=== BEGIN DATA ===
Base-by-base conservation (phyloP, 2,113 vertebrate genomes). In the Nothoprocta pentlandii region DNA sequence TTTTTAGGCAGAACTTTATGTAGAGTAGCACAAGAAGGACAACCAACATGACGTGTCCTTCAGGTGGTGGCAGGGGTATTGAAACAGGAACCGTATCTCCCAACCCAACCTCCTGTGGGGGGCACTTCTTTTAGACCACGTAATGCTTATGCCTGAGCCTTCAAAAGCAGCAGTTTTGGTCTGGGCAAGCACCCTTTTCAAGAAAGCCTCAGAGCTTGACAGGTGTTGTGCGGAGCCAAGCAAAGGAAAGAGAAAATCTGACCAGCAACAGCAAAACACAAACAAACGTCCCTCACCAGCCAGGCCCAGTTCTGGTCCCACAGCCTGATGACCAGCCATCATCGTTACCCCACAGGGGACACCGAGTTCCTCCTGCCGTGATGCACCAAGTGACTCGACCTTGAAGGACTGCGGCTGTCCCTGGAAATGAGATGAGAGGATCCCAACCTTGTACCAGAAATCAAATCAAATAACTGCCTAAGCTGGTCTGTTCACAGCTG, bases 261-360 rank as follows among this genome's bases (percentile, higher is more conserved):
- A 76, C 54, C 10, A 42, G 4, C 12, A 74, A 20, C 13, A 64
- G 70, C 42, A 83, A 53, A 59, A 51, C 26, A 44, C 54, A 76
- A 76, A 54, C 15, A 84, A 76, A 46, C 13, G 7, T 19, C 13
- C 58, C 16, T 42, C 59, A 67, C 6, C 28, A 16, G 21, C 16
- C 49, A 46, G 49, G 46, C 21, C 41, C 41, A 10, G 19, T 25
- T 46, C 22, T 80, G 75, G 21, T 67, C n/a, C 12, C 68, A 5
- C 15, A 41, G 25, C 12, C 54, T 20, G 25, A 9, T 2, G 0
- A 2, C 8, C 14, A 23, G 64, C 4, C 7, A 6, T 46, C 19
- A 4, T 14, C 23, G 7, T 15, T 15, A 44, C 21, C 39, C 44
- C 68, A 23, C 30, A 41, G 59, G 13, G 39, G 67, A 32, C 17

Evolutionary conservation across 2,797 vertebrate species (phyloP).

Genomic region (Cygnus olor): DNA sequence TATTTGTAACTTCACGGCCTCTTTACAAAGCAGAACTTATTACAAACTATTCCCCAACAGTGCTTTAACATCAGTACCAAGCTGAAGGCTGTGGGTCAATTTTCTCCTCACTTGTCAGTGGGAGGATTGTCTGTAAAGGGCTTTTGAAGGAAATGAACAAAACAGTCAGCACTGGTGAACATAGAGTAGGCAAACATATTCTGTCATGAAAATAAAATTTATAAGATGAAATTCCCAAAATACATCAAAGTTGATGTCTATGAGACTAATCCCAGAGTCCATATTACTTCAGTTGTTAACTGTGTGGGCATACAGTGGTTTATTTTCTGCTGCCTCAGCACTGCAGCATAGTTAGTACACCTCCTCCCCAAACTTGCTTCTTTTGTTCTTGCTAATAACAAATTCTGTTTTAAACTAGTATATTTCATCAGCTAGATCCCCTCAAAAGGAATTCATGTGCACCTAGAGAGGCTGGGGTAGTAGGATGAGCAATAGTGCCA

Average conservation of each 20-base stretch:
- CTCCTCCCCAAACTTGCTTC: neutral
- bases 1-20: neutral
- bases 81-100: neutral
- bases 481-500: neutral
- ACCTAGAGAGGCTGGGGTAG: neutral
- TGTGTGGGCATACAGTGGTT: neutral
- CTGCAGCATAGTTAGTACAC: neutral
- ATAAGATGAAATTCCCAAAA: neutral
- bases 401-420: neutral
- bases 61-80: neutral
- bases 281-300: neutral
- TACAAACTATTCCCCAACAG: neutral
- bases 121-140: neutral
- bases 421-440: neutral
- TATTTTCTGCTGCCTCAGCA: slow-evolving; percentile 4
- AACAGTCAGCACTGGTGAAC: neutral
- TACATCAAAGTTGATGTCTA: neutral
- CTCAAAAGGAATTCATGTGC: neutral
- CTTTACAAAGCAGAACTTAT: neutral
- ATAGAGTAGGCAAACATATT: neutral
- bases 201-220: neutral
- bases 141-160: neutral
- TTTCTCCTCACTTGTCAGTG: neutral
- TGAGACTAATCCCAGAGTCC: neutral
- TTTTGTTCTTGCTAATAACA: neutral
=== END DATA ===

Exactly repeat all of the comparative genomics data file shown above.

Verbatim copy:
Base-by-base conservation (phyloP, 2,113 vertebrate genomes). In the Nothoprocta pentlandii region DNA sequence TTTTTAGGCAGAACTTTATGTAGAGTAGCACAAGAAGGACAACCAACATGACGTGTCCTTCAGGTGGTGGCAGGGGTATTGAAACAGGAACCGTATCTCCCAACCCAACCTCCTGTGGGGGGCACTTCTTTTAGACCACGTAATGCTTATGCCTGAGCCTTCAAAAGCAGCAGTTTTGGTCTGGGCAAGCACCCTTTTCAAGAAAGCCTCAGAGCTTGACAGGTGTTGTGCGGAGCCAAGCAAAGGAAAGAGAAAATCTGACCAGCAACAGCAAAACACAAACAAACGTCCCTCACCAGCCAGGCCCAGTTCTGGTCCCACAGCCTGATGACCAGCCATCATCGTTACCCCACAGGGGACACCGAGTTCCTCCTGCCGTGATGCACCAAGTGACTCGACCTTGAAGGACTGCGGCTGTCCCTGGAAATGAGATGAGAGGATCCCAACCTTGTACCAGAAATCAAATCAAATAACTGCCTAAGCTGGTCTGTTCACAGCTG, bases 261-360 rank as follows among this genome's bases (percentile, higher is more conserved):
- A 76, C 54, C 10, A 42, G 4, C 12, A 74, A 20, C 13, A 64
- G 70, C 42, A 83, A 53, A 59, A 51, C 26, A 44, C 54, A 76
- A 76, A 54, C 15, A 84, A 76, A 46, C 13, G 7, T 19, C 13
- C 58, C 16, T 42, C 59, A 67, C 6, C 28, A 16, G 21, C 16
- C 49, A 46, G 49, G 46, C 21, C 41, C 41, A 10, G 19, T 25
- T 46, C 22, T 80, G 75, G 21, T 67, C n/a, C 12, C 68, A 5
- C 15, A 41, G 25, C 12, C 54, T 20, G 25, A 9, T 2, G 0
- A 2, C 8, C 14, A 23, G 64, C 4, C 7, A 6, T 46, C 19
- A 4, T 14, C 23, G 7, T 15, T 15, A 44, C 21, C 39, C 44
- C 68, A 23, C 30, A 41, G 59, G 13, G 39, G 67, A 32, C 17

Evolutionary conservation across 2,797 vertebrate species (phyloP).

Genomic region (Cygnus olor): DNA sequence TATTTGTAACTTCACGGCCTCTTTACAAAGCAGAACTTATTACAAACTATTCCCCAACAGTGCTTTAACATCAGTACCAAGCTGAAGGCTGTGGGTCAATTTTCTCCTCACTTGTCAGTGGGAGGATTGTCTGTAAAGGGCTTTTGAAGGAAATGAACAAAACAGTCAGCACTGGTGAACATAGAGTAGGCAAACATATTCTGTCATGAAAATAAAATTTATAAGATGAAATTCCCAAAATACATCAAAGTTGATGTCTATGAGACTAATCCCAGAGTCCATATTACTTCAGTTGTTAACTGTGTGGGCATACAGTGGTTTATTTTCTGCTGCCTCAGCACTGCAGCATAGTTAGTACACCTCCTCCCCAAACTTGCTTCTTTTGTTCTTGCTAATAACAAATTCTGTTTTAAACTAGTATATTTCATCAGCTAGATCCCCTCAAAAGGAATTCATGTGCACCTAGAGAGGCTGGGGTAGTAGGATGAGCAATAGTGCCA

Average conservation of each 20-base stretch:
- CTCCTCCCCAAACTTGCTTC: neutral
- bases 1-20: neutral
- bases 81-100: neutral
- bases 481-500: neutral
- ACCTAGAGAGGCTGGGGTAG: neutral
- TGTGTGGGCATACAGTGGTT: neutral
- CTGCAGCATAGTTAGTACAC: neutral
- ATAAGATGAAATTCCCAAAA: neutral
- bases 401-420: neutral
- bases 61-80: neutral
- bases 281-300: neutral
- TACAAACTATTCCCCAACAG: neutral
- bases 121-140: neutral
- bases 421-440: neutral
- TATTTTCTGCTGCCTCAGCA: slow-evolving; percentile 4
- AACAGTCAGCACTGGTGAAC: neutral
- TACATCAAAGTTGATGTCTA: neutral
- CTCAAAAGGAATTCATGTGC: neutral
- CTTTACAAAGCAGAACTTAT: neutral
- ATAGAGTAGGCAAACATATT: neutral
- bases 201-220: neutral
- bases 141-160: neutral
- TTTCTCCTCACTTGTCAGTG: neutral
- TGAGACTAATCCCAGAGTCC: neutral
- TTTTGTTCTTGCTAATAACA: neutral